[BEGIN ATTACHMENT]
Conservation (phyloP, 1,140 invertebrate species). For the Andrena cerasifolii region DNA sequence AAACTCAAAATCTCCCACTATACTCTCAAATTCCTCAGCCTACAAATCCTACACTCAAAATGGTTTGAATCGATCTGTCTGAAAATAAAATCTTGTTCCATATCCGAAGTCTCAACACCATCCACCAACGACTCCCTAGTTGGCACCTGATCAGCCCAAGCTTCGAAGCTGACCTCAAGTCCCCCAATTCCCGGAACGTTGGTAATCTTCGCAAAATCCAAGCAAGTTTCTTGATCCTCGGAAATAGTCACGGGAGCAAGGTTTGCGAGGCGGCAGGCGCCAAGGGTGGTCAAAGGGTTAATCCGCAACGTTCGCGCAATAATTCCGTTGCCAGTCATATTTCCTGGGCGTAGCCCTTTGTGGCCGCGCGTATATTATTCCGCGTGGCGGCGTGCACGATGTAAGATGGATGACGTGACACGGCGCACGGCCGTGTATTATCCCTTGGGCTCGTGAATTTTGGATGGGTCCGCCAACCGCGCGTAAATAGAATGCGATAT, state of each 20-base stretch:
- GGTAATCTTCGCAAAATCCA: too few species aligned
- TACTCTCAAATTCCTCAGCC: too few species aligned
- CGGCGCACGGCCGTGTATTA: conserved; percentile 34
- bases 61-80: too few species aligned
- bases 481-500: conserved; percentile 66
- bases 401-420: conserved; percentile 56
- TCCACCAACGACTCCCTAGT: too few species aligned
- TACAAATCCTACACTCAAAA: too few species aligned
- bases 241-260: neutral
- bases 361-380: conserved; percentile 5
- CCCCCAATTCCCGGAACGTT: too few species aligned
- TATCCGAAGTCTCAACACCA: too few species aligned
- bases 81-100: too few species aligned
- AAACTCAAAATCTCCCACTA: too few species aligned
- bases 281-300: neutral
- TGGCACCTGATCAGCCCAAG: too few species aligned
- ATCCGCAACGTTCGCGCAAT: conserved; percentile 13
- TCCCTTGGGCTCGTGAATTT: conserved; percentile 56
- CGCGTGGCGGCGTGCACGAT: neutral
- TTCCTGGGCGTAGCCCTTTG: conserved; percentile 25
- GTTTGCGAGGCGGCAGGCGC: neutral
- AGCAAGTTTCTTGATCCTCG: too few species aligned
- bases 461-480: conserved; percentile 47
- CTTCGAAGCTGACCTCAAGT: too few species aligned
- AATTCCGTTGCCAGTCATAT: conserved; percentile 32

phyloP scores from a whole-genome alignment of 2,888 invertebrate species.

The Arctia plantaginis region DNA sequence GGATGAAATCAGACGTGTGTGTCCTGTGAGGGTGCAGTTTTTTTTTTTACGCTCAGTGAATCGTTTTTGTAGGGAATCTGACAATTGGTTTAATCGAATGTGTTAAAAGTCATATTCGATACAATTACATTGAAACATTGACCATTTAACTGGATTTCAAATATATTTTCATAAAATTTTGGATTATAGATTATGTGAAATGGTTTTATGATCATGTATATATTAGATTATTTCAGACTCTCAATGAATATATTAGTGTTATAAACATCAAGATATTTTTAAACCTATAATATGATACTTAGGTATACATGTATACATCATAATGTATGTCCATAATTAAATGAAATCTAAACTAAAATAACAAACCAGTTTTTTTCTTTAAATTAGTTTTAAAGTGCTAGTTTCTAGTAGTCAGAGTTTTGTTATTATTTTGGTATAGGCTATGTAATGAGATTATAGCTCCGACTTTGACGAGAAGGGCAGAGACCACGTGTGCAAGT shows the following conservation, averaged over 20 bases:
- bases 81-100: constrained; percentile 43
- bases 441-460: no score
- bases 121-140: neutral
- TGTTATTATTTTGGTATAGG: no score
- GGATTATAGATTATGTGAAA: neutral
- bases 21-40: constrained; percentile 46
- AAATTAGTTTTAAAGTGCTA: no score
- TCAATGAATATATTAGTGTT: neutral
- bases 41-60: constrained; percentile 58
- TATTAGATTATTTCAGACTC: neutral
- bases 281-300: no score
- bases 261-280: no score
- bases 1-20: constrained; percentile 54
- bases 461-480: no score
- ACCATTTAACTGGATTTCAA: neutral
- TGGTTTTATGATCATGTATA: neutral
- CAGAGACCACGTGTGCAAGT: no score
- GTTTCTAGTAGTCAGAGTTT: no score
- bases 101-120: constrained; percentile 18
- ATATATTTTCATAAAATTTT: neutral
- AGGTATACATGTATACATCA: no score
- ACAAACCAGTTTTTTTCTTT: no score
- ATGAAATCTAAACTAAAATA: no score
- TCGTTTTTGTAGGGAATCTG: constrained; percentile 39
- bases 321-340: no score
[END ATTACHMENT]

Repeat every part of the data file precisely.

Conservation (phyloP, 1,140 invertebrate species). For the Andrena cerasifolii region DNA sequence AAACTCAAAATCTCCCACTATACTCTCAAATTCCTCAGCCTACAAATCCTACACTCAAAATGGTTTGAATCGATCTGTCTGAAAATAAAATCTTGTTCCATATCCGAAGTCTCAACACCATCCACCAACGACTCCCTAGTTGGCACCTGATCAGCCCAAGCTTCGAAGCTGACCTCAAGTCCCCCAATTCCCGGAACGTTGGTAATCTTCGCAAAATCCAAGCAAGTTTCTTGATCCTCGGAAATAGTCACGGGAGCAAGGTTTGCGAGGCGGCAGGCGCCAAGGGTGGTCAAAGGGTTAATCCGCAACGTTCGCGCAATAATTCCGTTGCCAGTCATATTTCCTGGGCGTAGCCCTTTGTGGCCGCGCGTATATTATTCCGCGTGGCGGCGTGCACGATGTAAGATGGATGACGTGACACGGCGCACGGCCGTGTATTATCCCTTGGGCTCGTGAATTTTGGATGGGTCCGCCAACCGCGCGTAAATAGAATGCGATAT, state of each 20-base stretch:
- GGTAATCTTCGCAAAATCCA: too few species aligned
- TACTCTCAAATTCCTCAGCC: too few species aligned
- CGGCGCACGGCCGTGTATTA: conserved; percentile 34
- bases 61-80: too few species aligned
- bases 481-500: conserved; percentile 66
- bases 401-420: conserved; percentile 56
- TCCACCAACGACTCCCTAGT: too few species aligned
- TACAAATCCTACACTCAAAA: too few species aligned
- bases 241-260: neutral
- bases 361-380: conserved; percentile 5
- CCCCCAATTCCCGGAACGTT: too few species aligned
- TATCCGAAGTCTCAACACCA: too few species aligned
- bases 81-100: too few species aligned
- AAACTCAAAATCTCCCACTA: too few species aligned
- bases 281-300: neutral
- TGGCACCTGATCAGCCCAAG: too few species aligned
- ATCCGCAACGTTCGCGCAAT: conserved; percentile 13
- TCCCTTGGGCTCGTGAATTT: conserved; percentile 56
- CGCGTGGCGGCGTGCACGAT: neutral
- TTCCTGGGCGTAGCCCTTTG: conserved; percentile 25
- GTTTGCGAGGCGGCAGGCGC: neutral
- AGCAAGTTTCTTGATCCTCG: too few species aligned
- bases 461-480: conserved; percentile 47
- CTTCGAAGCTGACCTCAAGT: too few species aligned
- AATTCCGTTGCCAGTCATAT: conserved; percentile 32

phyloP scores from a whole-genome alignment of 2,888 invertebrate species.

The Arctia plantaginis region DNA sequence GGATGAAATCAGACGTGTGTGTCCTGTGAGGGTGCAGTTTTTTTTTTTACGCTCAGTGAATCGTTTTTGTAGGGAATCTGACAATTGGTTTAATCGAATGTGTTAAAAGTCATATTCGATACAATTACATTGAAACATTGACCATTTAACTGGATTTCAAATATATTTTCATAAAATTTTGGATTATAGATTATGTGAAATGGTTTTATGATCATGTATATATTAGATTATTTCAGACTCTCAATGAATATATTAGTGTTATAAACATCAAGATATTTTTAAACCTATAATATGATACTTAGGTATACATGTATACATCATAATGTATGTCCATAATTAAATGAAATCTAAACTAAAATAACAAACCAGTTTTTTTCTTTAAATTAGTTTTAAAGTGCTAGTTTCTAGTAGTCAGAGTTTTGTTATTATTTTGGTATAGGCTATGTAATGAGATTATAGCTCCGACTTTGACGAGAAGGGCAGAGACCACGTGTGCAAGT shows the following conservation, averaged over 20 bases:
- bases 81-100: constrained; percentile 43
- bases 441-460: no score
- bases 121-140: neutral
- TGTTATTATTTTGGTATAGG: no score
- GGATTATAGATTATGTGAAA: neutral
- bases 21-40: constrained; percentile 46
- AAATTAGTTTTAAAGTGCTA: no score
- TCAATGAATATATTAGTGTT: neutral
- bases 41-60: constrained; percentile 58
- TATTAGATTATTTCAGACTC: neutral
- bases 281-300: no score
- bases 261-280: no score
- bases 1-20: constrained; percentile 54
- bases 461-480: no score
- ACCATTTAACTGGATTTCAA: neutral
- TGGTTTTATGATCATGTATA: neutral
- CAGAGACCACGTGTGCAAGT: no score
- GTTTCTAGTAGTCAGAGTTT: no score
- bases 101-120: constrained; percentile 18
- ATATATTTTCATAAAATTTT: neutral
- AGGTATACATGTATACATCA: no score
- ACAAACCAGTTTTTTTCTTT: no score
- ATGAAATCTAAACTAAAATA: no score
- TCGTTTTTGTAGGGAATCTG: constrained; percentile 39
- bases 321-340: no score